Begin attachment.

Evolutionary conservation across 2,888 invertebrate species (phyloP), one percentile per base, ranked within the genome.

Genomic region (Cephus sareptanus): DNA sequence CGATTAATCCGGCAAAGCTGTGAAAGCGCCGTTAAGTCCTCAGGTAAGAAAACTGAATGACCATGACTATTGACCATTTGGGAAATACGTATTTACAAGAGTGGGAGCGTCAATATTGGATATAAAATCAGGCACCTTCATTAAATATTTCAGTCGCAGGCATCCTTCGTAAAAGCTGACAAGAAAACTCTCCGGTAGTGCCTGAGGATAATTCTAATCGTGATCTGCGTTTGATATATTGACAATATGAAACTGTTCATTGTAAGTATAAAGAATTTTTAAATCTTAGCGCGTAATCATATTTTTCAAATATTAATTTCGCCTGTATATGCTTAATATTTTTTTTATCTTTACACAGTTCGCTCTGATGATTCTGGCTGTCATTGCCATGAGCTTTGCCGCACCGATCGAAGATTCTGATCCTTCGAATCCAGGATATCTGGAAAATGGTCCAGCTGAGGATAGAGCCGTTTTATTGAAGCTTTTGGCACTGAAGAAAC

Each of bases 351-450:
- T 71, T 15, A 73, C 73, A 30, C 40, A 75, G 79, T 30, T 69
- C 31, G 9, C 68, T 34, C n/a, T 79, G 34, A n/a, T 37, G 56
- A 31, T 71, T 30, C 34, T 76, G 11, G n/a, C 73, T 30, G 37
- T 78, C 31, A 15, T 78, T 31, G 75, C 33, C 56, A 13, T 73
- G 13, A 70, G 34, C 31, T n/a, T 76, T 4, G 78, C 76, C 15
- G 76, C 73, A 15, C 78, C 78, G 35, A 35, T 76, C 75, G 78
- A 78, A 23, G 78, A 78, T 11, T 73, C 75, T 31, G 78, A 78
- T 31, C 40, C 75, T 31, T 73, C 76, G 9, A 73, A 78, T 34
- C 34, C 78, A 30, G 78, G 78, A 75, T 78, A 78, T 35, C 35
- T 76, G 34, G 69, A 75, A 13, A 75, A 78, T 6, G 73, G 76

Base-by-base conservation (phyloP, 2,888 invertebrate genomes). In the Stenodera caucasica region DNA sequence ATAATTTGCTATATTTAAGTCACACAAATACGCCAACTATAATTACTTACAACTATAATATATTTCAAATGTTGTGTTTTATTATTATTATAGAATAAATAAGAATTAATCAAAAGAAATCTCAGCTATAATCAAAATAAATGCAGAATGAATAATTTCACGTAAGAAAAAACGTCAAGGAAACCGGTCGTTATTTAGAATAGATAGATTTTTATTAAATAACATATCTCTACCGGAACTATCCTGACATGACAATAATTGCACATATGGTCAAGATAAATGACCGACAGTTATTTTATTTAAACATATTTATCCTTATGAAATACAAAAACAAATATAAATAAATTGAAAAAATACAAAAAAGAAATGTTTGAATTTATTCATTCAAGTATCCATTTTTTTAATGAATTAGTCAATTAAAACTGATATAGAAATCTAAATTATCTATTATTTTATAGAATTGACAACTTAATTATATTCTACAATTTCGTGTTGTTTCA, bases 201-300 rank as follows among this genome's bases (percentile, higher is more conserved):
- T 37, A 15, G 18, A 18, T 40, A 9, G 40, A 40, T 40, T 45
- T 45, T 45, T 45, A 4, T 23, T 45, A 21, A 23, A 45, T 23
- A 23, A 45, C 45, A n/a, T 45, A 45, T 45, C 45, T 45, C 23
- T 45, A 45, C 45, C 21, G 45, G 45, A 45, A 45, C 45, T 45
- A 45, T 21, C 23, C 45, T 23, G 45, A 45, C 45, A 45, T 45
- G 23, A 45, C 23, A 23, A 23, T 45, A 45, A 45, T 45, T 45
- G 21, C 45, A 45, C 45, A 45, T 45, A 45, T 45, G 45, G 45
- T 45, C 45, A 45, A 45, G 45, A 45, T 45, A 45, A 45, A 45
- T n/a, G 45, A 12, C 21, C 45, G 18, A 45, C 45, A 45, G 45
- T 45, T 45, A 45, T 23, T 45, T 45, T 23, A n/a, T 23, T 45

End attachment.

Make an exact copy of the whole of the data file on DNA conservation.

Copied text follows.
Evolutionary conservation across 2,888 invertebrate species (phyloP), one percentile per base, ranked within the genome.

Genomic region (Cephus sareptanus): DNA sequence CGATTAATCCGGCAAAGCTGTGAAAGCGCCGTTAAGTCCTCAGGTAAGAAAACTGAATGACCATGACTATTGACCATTTGGGAAATACGTATTTACAAGAGTGGGAGCGTCAATATTGGATATAAAATCAGGCACCTTCATTAAATATTTCAGTCGCAGGCATCCTTCGTAAAAGCTGACAAGAAAACTCTCCGGTAGTGCCTGAGGATAATTCTAATCGTGATCTGCGTTTGATATATTGACAATATGAAACTGTTCATTGTAAGTATAAAGAATTTTTAAATCTTAGCGCGTAATCATATTTTTCAAATATTAATTTCGCCTGTATATGCTTAATATTTTTTTTATCTTTACACAGTTCGCTCTGATGATTCTGGCTGTCATTGCCATGAGCTTTGCCGCACCGATCGAAGATTCTGATCCTTCGAATCCAGGATATCTGGAAAATGGTCCAGCTGAGGATAGAGCCGTTTTATTGAAGCTTTTGGCACTGAAGAAAC

Each of bases 351-450:
- T 71, T 15, A 73, C 73, A 30, C 40, A 75, G 79, T 30, T 69
- C 31, G 9, C 68, T 34, C n/a, T 79, G 34, A n/a, T 37, G 56
- A 31, T 71, T 30, C 34, T 76, G 11, G n/a, C 73, T 30, G 37
- T 78, C 31, A 15, T 78, T 31, G 75, C 33, C 56, A 13, T 73
- G 13, A 70, G 34, C 31, T n/a, T 76, T 4, G 78, C 76, C 15
- G 76, C 73, A 15, C 78, C 78, G 35, A 35, T 76, C 75, G 78
- A 78, A 23, G 78, A 78, T 11, T 73, C 75, T 31, G 78, A 78
- T 31, C 40, C 75, T 31, T 73, C 76, G 9, A 73, A 78, T 34
- C 34, C 78, A 30, G 78, G 78, A 75, T 78, A 78, T 35, C 35
- T 76, G 34, G 69, A 75, A 13, A 75, A 78, T 6, G 73, G 76

Base-by-base conservation (phyloP, 2,888 invertebrate genomes). In the Stenodera caucasica region DNA sequence ATAATTTGCTATATTTAAGTCACACAAATACGCCAACTATAATTACTTACAACTATAATATATTTCAAATGTTGTGTTTTATTATTATTATAGAATAAATAAGAATTAATCAAAAGAAATCTCAGCTATAATCAAAATAAATGCAGAATGAATAATTTCACGTAAGAAAAAACGTCAAGGAAACCGGTCGTTATTTAGAATAGATAGATTTTTATTAAATAACATATCTCTACCGGAACTATCCTGACATGACAATAATTGCACATATGGTCAAGATAAATGACCGACAGTTATTTTATTTAAACATATTTATCCTTATGAAATACAAAAACAAATATAAATAAATTGAAAAAATACAAAAAAGAAATGTTTGAATTTATTCATTCAAGTATCCATTTTTTTAATGAATTAGTCAATTAAAACTGATATAGAAATCTAAATTATCTATTATTTTATAGAATTGACAACTTAATTATATTCTACAATTTCGTGTTGTTTCA, bases 201-300 rank as follows among this genome's bases (percentile, higher is more conserved):
- T 37, A 15, G 18, A 18, T 40, A 9, G 40, A 40, T 40, T 45
- T 45, T 45, T 45, A 4, T 23, T 45, A 21, A 23, A 45, T 23
- A 23, A 45, C 45, A n/a, T 45, A 45, T 45, C 45, T 45, C 23
- T 45, A 45, C 45, C 21, G 45, G 45, A 45, A 45, C 45, T 45
- A 45, T 21, C 23, C 45, T 23, G 45, A 45, C 45, A 45, T 45
- G 23, A 45, C 23, A 23, A 23, T 45, A 45, A 45, T 45, T 45
- G 21, C 45, A 45, C 45, A 45, T 45, A 45, T 45, G 45, G 45
- T 45, C 45, A 45, A 45, G 45, A 45, T 45, A 45, A 45, A 45
- T n/a, G 45, A 12, C 21, C 45, G 18, A 45, C 45, A 45, G 45
- T 45, T 45, A 45, T 23, T 45, T 45, T 23, A n/a, T 23, T 45